Michael Marder, "Plant-Thinking: A Philosophy of Vegetal Life" (Columbia UP, 2013)


"If animals have suffered marginalization throughout the history of Western thought, then non-human, non-animal living beings, such as plants, have populated the margin of the margin", a "zone of absolute obscurity" in which their mode of existence from a philosophical perspective is not even question-worthy. So writes Michael Marder, Ikerbasque Research Professor of Philosophy at the University of the Basque Country in the Basque autonomous region of Spain, in his new book, Plant-Thinking: A Philosophy of Vegetal Life (Columbia University Press, 2013). The metaphor of "ground-breaking" has never been so apt. Contrasting his view with the Aristotelean perspective in which plants are basically defective animals, Marder initiates inquiry into the nature of vegetal life on its own terms, and into how human life currently encounters, and how it should encounter, this radically foreign mode of existence. Marder's goal is nothing less than a sort of Nietzschean "revaluation of values" when it comes to vegetal life.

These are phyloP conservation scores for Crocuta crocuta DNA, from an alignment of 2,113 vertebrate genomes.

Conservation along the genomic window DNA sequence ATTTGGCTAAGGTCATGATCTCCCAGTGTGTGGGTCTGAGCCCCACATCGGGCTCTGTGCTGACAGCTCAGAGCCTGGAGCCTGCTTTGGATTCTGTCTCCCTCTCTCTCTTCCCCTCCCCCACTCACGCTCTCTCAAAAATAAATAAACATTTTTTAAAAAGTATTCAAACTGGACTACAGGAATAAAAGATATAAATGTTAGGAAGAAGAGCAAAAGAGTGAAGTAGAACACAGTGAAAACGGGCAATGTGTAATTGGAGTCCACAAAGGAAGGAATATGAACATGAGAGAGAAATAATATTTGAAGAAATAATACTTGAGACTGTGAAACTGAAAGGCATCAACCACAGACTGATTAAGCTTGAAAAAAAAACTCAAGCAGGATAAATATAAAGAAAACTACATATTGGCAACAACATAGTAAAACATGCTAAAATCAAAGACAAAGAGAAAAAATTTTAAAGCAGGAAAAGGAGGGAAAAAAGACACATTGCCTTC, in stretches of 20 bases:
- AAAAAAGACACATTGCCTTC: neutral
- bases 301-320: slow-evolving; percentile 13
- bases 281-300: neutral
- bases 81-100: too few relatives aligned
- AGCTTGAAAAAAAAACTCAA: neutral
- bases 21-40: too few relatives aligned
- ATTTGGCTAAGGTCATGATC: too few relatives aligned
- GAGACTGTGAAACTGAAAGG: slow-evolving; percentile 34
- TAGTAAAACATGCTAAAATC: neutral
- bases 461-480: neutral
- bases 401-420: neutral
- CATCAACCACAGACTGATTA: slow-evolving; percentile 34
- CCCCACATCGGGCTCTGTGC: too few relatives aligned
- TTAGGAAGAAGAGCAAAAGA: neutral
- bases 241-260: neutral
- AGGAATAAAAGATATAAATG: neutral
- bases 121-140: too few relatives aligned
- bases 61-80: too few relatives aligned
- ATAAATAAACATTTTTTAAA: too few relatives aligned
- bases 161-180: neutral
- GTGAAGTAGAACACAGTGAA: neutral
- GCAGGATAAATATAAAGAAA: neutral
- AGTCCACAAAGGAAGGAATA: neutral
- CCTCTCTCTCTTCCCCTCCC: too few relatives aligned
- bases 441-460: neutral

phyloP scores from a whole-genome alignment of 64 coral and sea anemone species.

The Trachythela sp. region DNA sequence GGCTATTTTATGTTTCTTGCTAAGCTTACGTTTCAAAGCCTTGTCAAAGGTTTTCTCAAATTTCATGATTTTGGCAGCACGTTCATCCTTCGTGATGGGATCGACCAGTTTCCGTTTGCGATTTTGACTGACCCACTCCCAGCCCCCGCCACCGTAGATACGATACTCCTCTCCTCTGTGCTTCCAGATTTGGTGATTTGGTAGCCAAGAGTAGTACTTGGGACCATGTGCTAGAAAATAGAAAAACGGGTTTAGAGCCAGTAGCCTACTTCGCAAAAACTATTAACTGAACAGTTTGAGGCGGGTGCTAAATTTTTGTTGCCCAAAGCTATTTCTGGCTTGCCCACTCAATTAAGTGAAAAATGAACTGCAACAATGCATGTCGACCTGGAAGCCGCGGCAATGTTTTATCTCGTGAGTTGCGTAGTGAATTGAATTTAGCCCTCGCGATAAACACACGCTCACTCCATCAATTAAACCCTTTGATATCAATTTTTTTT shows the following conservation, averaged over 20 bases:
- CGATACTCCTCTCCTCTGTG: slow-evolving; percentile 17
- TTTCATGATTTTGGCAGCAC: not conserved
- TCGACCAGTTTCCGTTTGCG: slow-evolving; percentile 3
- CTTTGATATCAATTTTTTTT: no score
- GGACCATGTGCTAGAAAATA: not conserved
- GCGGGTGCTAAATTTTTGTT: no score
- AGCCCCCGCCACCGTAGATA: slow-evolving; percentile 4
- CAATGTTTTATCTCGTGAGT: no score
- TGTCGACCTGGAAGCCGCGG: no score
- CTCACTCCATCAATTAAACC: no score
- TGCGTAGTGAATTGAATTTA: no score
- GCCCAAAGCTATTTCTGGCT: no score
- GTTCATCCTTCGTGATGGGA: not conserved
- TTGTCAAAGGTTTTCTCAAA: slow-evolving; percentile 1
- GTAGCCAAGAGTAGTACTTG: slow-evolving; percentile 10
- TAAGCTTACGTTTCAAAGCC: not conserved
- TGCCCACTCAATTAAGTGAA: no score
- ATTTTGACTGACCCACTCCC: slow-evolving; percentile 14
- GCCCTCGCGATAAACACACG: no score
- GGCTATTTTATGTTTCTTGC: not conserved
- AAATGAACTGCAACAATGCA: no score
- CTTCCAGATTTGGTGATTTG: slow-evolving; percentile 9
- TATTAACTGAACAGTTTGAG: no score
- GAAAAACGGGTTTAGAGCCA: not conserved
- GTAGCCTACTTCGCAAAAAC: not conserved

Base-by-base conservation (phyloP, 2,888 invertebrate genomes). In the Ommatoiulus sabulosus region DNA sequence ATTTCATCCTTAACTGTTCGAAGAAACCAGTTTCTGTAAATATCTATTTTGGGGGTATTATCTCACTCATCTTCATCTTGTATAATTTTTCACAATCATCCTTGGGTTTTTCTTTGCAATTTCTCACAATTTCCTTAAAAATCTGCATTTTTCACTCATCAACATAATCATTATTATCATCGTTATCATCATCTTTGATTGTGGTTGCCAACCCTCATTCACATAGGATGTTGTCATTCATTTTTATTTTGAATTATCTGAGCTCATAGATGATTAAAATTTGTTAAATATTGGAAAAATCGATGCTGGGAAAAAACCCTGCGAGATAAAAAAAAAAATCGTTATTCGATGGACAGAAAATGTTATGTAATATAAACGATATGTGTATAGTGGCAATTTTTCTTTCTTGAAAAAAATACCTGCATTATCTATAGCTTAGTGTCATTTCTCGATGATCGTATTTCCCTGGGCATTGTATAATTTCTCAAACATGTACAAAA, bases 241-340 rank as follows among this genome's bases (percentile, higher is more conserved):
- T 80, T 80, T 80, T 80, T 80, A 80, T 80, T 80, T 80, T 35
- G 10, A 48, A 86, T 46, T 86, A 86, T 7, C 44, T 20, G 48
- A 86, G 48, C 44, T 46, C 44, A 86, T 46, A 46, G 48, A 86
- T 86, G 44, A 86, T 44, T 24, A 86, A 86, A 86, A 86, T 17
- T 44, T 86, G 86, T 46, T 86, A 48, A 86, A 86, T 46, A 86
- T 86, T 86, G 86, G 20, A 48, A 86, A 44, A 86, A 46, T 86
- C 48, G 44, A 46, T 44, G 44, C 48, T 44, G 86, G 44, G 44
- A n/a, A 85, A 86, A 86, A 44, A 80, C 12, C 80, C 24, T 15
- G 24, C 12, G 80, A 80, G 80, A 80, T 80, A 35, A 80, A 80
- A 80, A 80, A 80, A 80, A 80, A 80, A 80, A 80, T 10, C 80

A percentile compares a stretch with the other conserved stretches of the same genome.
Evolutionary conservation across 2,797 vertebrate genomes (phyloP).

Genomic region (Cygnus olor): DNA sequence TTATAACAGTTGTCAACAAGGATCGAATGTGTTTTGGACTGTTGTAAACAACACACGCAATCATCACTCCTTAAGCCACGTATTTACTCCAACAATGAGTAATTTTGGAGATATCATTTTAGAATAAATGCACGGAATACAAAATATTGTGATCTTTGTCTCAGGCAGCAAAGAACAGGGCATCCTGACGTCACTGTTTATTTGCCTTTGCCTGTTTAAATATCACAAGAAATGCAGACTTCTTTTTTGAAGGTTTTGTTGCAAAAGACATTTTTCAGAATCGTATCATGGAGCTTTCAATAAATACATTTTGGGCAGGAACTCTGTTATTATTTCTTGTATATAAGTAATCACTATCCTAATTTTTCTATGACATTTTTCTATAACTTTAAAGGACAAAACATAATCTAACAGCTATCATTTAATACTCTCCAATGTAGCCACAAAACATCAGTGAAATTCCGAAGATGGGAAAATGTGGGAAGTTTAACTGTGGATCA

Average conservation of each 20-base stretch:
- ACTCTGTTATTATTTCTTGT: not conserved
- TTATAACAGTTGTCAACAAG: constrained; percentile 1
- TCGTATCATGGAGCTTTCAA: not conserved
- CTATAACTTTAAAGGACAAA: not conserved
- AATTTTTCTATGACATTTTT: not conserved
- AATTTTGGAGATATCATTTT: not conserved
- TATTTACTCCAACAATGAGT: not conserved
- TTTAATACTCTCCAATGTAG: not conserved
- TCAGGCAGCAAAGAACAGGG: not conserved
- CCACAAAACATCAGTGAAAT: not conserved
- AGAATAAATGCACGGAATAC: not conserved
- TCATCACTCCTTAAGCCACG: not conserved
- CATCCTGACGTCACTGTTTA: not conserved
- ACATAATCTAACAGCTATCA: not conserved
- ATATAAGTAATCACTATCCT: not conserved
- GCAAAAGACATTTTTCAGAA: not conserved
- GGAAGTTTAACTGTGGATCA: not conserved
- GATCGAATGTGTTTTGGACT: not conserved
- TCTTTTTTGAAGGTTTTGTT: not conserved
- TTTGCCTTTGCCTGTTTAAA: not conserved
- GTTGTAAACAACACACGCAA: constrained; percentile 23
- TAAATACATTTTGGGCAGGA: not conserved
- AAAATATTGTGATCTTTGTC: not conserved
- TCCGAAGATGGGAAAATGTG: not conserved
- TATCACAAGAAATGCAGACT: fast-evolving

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Carrie Figdor

Carrie Figdor is professor of philosophy at the University of Iowa.

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